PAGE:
Eight stations of the EHT 2017 campaign over six geographic locations as viewed from the equatorial plane. Solid baselines represent mutual visibility on M87(+12° declination). The dashed baselines were used for the calibration source 3C279. Image credit: EHT
To see the unseeable region from light also can't escape in the far space scientist need to have a more powerful telescope. Scientists and engineers at the Event Horizon Telescope (EHT) basically designed and connect the powerful telescopes around the world so that the capacity will be much greater than they had and develop a systematic calibration strategy.
You may know that even light can’t pass through the gravitational pull of a black hole and doesn't reflect any light. So, you may wonder how the image of the unseen object was captured by EHT. This process obviously needs a deep insight into the existing theories like general relativity and also a complex engineering tool that needs to be designed.
Related: Event Horizon, Singularity and Photon Sphere of a Black Hole
The target was the bright radio core of M87 and Sagittarius A* (Sgr A*) - the black hole at the centre of the Milky Way galaxy. No single telescope on Earth can make that observation so the team at EHT designed to link up the radio telescope of different places around the globe located at Chile, Hawaii, Mexico, Spain, Arizona, Antarctica and other places around the world so that could form a virtual instrument that will be the size of Earth.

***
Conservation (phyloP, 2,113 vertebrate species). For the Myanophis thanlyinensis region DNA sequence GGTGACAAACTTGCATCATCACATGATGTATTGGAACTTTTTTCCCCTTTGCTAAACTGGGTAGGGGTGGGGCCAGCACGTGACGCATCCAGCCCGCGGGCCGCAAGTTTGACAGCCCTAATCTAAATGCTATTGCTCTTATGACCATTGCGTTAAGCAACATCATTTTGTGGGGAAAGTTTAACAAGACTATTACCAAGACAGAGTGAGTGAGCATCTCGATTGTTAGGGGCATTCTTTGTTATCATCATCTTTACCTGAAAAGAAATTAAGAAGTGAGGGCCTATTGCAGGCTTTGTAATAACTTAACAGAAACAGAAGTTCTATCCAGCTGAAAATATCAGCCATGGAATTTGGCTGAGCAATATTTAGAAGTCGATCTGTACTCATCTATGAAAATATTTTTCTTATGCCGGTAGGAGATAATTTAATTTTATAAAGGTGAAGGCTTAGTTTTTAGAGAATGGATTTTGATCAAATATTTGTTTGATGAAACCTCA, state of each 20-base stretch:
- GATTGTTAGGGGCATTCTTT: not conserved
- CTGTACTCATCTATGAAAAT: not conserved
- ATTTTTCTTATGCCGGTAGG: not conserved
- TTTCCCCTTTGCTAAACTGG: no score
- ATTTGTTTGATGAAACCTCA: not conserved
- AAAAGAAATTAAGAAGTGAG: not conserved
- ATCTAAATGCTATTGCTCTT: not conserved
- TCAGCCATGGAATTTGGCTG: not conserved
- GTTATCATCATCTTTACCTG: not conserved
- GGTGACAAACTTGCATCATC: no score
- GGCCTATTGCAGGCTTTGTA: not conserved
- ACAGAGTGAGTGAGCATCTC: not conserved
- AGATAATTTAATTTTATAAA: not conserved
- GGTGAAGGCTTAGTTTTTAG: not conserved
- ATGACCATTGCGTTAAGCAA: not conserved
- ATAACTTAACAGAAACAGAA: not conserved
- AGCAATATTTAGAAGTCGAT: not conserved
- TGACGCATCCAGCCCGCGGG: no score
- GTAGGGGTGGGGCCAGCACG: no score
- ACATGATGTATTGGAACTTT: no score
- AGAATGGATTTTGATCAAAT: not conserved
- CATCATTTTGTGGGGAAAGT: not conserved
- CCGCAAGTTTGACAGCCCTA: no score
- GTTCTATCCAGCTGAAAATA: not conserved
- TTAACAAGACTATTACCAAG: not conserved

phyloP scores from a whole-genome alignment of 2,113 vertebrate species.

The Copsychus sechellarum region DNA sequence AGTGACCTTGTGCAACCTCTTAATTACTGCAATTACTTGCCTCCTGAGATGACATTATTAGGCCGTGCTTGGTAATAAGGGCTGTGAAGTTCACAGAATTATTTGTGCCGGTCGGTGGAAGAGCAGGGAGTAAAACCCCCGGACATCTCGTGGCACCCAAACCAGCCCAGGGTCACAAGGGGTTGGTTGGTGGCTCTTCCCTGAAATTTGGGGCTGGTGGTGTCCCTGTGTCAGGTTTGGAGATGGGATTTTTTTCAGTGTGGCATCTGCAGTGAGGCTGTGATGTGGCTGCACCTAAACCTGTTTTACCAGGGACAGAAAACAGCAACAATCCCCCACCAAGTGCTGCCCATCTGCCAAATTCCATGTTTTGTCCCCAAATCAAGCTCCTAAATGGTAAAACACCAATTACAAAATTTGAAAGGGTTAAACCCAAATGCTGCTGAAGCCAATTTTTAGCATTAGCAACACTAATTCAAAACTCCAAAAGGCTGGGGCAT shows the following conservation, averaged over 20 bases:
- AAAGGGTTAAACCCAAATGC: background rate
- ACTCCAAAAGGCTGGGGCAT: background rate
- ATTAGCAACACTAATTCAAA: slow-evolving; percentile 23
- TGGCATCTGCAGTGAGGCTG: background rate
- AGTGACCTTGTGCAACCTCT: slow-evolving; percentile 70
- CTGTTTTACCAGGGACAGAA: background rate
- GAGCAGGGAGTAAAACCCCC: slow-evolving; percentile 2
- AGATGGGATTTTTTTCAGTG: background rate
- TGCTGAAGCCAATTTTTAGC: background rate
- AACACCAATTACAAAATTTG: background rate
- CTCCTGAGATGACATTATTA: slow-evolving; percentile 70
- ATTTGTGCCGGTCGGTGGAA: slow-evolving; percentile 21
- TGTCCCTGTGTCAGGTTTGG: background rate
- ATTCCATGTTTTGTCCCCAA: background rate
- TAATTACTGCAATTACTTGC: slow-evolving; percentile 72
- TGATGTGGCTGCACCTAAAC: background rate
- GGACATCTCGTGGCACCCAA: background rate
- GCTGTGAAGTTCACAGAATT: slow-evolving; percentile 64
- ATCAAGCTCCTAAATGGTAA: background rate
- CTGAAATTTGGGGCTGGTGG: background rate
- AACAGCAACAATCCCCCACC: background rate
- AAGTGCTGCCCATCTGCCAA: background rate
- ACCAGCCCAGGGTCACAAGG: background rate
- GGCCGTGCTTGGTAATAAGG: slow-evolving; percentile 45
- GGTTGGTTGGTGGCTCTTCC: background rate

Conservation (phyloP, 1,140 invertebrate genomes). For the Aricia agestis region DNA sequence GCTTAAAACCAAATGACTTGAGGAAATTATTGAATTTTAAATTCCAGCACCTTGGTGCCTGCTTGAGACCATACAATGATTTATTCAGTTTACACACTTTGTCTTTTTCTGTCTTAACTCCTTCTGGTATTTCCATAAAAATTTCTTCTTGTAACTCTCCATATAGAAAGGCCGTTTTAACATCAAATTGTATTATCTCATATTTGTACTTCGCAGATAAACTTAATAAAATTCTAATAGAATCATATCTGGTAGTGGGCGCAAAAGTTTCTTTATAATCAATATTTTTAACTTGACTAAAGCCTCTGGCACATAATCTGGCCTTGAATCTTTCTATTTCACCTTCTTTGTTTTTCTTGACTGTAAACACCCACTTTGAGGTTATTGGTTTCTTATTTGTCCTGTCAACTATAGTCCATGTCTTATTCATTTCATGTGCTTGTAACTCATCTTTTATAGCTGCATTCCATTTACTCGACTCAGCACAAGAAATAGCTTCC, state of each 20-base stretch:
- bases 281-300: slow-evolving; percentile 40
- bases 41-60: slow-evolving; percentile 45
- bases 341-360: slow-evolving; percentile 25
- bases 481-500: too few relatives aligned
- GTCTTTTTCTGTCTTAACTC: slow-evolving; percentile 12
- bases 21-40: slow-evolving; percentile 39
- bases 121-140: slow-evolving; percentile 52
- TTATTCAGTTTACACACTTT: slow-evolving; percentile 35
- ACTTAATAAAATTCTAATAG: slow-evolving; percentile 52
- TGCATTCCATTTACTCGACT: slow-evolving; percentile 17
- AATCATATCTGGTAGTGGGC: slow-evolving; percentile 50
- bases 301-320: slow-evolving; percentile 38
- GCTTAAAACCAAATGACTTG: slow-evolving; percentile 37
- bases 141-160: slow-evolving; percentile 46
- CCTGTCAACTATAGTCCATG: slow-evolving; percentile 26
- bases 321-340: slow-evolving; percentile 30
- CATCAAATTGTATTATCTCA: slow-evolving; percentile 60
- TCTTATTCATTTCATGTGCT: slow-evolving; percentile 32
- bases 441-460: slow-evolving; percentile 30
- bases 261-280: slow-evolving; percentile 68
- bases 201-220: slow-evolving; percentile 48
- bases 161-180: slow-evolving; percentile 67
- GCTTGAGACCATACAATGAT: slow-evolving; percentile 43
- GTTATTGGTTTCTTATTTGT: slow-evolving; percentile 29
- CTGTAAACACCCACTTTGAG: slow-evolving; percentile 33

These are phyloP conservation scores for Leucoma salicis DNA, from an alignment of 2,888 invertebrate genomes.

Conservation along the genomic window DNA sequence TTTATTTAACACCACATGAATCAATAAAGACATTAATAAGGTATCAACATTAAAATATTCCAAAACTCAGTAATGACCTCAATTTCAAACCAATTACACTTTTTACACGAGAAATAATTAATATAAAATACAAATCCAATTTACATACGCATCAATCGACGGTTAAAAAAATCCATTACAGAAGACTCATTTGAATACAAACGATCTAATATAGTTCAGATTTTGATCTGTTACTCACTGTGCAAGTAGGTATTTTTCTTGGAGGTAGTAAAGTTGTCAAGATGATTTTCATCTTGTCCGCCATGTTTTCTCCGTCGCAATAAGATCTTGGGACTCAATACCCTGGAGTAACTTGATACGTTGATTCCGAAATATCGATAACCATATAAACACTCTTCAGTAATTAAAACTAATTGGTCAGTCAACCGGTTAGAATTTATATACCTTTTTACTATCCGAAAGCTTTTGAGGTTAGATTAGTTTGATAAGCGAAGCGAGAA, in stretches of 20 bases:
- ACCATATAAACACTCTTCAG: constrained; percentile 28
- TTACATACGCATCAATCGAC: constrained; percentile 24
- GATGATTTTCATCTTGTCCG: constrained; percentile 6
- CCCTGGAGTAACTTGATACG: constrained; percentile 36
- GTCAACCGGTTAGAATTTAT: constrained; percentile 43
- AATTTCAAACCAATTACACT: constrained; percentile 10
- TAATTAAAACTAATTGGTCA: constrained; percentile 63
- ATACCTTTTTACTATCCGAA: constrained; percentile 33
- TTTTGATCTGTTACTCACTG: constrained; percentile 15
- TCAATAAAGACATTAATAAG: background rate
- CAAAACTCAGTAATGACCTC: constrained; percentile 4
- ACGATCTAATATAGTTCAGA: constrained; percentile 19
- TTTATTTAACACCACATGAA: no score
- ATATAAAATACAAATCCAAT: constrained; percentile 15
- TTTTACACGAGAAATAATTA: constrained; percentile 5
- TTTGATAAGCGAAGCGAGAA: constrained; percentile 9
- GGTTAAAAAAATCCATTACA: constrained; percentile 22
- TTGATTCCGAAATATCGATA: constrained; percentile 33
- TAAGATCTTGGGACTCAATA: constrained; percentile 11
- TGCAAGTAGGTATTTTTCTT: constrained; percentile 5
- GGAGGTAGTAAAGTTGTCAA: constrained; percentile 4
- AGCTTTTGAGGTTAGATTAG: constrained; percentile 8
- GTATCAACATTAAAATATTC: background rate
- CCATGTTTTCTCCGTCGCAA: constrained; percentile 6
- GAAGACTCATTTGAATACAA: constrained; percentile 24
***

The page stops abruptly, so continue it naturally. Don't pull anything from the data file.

EHT links telescopes around the globe to form an Earth-sized virtual telescope with sensitivity and resolution that was never obtained by any Earth-based telescopes. The EHT observations use a technique called very-long-baseline interferometry (VLBI) which synchronizes telescope facilities around the world and exploits the rotation of our planet to form one huge, Earth-size telescope observing at a wavelength of 1.3 mm.
VLBI allows the EHT to achieve an angular resolution of 20 micro-arcseconds, for instance, enough to read a newspaper in New York from a sidewalk café in Paris.
The telescopes contributing to this result were ALMA, APEX, the IRAM 30-meter telescope, the James Clerk Maxwell Telescope, the Large Millimeter telescope Alafanso Serrano, the submillimeter Telescope, the South Pole Telescope, and the supercomputers were hosted by the Max Planck Institute for Radio Astronomy and MIT Haystack Observatory.
Reference and Further Readings:
Event Horizon Telescope
First M87 Event Horizon Telescope Results. I. The Shadow of the Supermassive Black Hole, DOI: 10.3847/2041-8213/ab0ec7
First M87 Event Horizon Telescope Results. II. Array and Instrumentation, DOI: 10.3847/2041-8213/ab0c96